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    • For the record, I was speculating that the parent wanted the scout to be isolated. From what in particular? We have no idea. I’ve had more than a few parents who became increasingly worried about who their child was befriending as he/she moved into adolescence. As a parent I’ve had the opposite experience in that kids from outside our local circle actually were the best people I could ever wish to have in my children’s life. The requirement as worded gives a tremendous amount of latitude. Maybe it does subvert the objective of the lesson. But, maybe for some scouts, a little step can be a big experience. Considering the parents’ views a little bit more deeply, I can imagine holding a belief that they shouldn’t see anyone as being different. Thus, connecting with someone on the basis that they are different may fly in the face of that.
    • Since the requirement states that a parent's permission is required and that permission is not given, seems that the scout has met the requirement.  BSA gave the scout an out with the parent's permission required statement.  Seems reasonable that if 1) the MB is eagle required, and 2) there is this caveat, then 3) the absence of said permission does not negate the entire MB, just that specific requirement.  Having said that, and adult bias aside, I think the MB is very effective in prompting good discussions on some serious issues.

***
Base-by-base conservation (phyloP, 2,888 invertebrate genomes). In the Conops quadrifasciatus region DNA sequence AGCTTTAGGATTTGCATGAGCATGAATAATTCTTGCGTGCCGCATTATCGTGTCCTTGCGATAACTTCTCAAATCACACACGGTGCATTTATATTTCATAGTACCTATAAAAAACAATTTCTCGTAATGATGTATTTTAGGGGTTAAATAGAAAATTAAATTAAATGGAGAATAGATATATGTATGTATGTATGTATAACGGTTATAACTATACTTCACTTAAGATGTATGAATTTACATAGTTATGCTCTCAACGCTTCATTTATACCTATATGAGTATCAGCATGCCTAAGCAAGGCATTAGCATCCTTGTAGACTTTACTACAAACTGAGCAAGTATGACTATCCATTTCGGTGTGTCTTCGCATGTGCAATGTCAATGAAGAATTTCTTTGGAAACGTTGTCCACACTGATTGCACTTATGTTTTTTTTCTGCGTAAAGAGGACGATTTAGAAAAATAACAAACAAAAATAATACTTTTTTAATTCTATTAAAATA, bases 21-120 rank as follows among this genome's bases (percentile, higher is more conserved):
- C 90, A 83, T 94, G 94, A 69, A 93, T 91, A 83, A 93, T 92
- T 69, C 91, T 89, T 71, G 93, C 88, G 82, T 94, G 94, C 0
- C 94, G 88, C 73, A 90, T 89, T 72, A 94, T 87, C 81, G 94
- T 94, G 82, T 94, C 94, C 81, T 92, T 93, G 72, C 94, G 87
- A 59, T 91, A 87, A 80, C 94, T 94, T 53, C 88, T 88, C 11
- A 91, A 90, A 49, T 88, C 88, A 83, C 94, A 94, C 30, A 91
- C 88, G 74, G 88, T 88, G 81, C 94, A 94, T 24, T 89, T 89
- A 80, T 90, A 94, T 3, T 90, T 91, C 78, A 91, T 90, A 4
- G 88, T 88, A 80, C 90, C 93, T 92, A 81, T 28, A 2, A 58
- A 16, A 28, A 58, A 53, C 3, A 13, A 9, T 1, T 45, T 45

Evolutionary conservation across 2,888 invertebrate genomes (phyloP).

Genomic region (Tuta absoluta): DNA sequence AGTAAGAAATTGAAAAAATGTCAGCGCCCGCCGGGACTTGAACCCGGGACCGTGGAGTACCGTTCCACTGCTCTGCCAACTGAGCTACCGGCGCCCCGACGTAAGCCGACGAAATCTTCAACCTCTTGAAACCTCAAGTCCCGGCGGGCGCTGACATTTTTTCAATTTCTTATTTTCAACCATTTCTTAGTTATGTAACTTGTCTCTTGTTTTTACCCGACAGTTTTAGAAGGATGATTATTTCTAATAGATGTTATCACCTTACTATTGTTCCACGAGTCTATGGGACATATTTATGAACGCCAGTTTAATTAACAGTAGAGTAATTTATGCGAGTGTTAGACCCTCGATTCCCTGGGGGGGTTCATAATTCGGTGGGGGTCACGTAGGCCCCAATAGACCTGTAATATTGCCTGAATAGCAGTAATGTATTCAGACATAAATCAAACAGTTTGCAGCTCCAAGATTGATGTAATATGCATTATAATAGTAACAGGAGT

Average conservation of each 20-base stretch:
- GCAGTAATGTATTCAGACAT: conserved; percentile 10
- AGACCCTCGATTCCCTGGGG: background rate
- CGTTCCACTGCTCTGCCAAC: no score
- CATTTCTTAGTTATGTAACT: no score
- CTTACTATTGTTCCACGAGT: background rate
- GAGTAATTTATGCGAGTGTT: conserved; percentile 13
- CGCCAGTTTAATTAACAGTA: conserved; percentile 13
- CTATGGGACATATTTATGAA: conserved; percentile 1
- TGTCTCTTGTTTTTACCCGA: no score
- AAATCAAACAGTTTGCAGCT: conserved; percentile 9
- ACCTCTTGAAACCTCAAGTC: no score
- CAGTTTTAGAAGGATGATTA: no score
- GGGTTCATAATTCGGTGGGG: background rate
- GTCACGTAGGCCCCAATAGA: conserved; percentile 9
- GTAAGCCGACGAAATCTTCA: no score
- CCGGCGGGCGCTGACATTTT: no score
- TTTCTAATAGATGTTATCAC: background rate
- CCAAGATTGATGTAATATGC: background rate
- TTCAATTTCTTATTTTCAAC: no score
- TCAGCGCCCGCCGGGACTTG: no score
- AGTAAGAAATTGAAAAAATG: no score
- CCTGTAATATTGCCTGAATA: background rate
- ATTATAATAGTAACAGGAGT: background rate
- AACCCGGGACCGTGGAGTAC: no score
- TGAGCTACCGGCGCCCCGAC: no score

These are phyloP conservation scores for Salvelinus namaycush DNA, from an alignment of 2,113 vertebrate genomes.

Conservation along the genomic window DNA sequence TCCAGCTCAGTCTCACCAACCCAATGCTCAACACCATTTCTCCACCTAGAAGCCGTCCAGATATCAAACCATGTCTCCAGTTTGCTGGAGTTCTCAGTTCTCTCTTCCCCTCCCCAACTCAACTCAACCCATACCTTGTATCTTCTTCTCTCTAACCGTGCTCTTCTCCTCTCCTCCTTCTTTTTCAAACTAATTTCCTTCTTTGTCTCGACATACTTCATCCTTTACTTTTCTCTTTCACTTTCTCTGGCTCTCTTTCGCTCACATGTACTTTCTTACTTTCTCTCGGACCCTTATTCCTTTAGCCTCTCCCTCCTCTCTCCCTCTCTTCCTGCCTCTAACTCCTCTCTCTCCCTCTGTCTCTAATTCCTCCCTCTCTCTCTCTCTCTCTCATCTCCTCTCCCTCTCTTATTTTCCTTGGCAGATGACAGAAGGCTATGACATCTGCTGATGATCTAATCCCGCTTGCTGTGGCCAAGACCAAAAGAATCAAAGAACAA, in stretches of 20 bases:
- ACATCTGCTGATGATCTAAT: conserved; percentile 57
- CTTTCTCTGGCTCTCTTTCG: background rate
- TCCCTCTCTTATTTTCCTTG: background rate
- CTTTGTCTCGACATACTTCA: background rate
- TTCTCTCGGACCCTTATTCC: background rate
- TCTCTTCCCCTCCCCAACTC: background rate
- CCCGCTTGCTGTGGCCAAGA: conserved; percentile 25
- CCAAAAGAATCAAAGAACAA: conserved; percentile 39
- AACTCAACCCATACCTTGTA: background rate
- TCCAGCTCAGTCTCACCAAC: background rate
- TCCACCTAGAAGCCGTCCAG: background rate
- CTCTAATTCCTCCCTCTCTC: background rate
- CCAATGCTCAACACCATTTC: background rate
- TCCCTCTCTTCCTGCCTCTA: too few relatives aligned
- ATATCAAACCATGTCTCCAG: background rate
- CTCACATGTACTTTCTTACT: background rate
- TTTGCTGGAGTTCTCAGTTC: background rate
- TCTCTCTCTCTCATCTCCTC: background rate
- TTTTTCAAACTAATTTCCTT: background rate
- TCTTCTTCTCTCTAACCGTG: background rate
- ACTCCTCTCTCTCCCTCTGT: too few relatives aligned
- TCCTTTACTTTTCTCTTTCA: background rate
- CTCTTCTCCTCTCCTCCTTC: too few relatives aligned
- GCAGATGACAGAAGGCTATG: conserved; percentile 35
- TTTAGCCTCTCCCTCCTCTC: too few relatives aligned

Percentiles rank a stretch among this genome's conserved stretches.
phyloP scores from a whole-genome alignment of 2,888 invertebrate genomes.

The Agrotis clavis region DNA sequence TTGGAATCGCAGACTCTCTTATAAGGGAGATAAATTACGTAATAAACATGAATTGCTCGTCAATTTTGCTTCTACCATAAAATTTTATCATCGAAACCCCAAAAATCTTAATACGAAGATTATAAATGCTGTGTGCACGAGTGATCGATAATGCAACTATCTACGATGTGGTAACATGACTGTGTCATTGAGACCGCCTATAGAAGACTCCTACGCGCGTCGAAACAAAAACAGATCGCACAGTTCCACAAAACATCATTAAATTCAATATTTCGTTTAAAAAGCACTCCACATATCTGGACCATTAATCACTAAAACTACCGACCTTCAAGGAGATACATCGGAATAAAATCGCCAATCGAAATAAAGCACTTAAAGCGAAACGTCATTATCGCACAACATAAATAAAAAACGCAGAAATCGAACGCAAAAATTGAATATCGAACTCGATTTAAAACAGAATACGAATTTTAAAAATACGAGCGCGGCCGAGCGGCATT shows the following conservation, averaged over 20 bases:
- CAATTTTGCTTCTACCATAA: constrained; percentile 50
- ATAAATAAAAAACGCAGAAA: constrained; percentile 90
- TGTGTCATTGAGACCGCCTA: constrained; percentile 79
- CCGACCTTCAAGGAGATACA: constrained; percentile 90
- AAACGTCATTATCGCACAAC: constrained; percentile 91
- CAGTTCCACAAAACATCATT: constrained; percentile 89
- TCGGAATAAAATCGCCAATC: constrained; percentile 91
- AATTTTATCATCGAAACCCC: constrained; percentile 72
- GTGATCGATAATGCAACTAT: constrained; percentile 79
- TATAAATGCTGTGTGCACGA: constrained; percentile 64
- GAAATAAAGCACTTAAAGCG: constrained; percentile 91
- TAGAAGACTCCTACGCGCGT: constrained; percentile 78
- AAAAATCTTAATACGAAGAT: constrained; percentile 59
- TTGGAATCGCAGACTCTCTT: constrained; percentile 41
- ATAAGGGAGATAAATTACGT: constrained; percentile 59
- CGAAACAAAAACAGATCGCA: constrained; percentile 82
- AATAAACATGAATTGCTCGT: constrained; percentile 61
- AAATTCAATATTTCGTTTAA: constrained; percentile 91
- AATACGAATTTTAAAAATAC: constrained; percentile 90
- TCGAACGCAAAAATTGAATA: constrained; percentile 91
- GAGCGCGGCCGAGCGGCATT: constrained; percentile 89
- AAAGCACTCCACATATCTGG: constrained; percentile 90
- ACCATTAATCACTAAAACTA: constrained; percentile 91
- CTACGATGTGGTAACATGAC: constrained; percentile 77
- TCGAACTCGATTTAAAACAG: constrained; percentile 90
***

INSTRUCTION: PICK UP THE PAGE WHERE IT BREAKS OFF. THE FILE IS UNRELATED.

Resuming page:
• Yet for some reason we need a virtue signaling merit badge for it.  Every other citizenship MB deals with some governmental structure and the Scout's position in it.  This one is essentially application of the Oath and Law.  You could do the same thing with Scoutmaster Minutes.
    • Our unit has had some discussion on this requirement.  In our mind the key phrasing and verbiage is "who has an identity that’s different from yours" At it's most general, the definition of identity is "the fact of being who or what a person or thing is".  This really could quite literally be anyone, other than an internal dialogue.  All of us have some different traits, beliefs, or characteristics than someone (anyone) else.  It is not saying a person of Christian faith must speak with an atheist.  That would be enlightening no doubt, but not required. They (the scout) should have the conversation with someone else, no more, no less than the requirement asks
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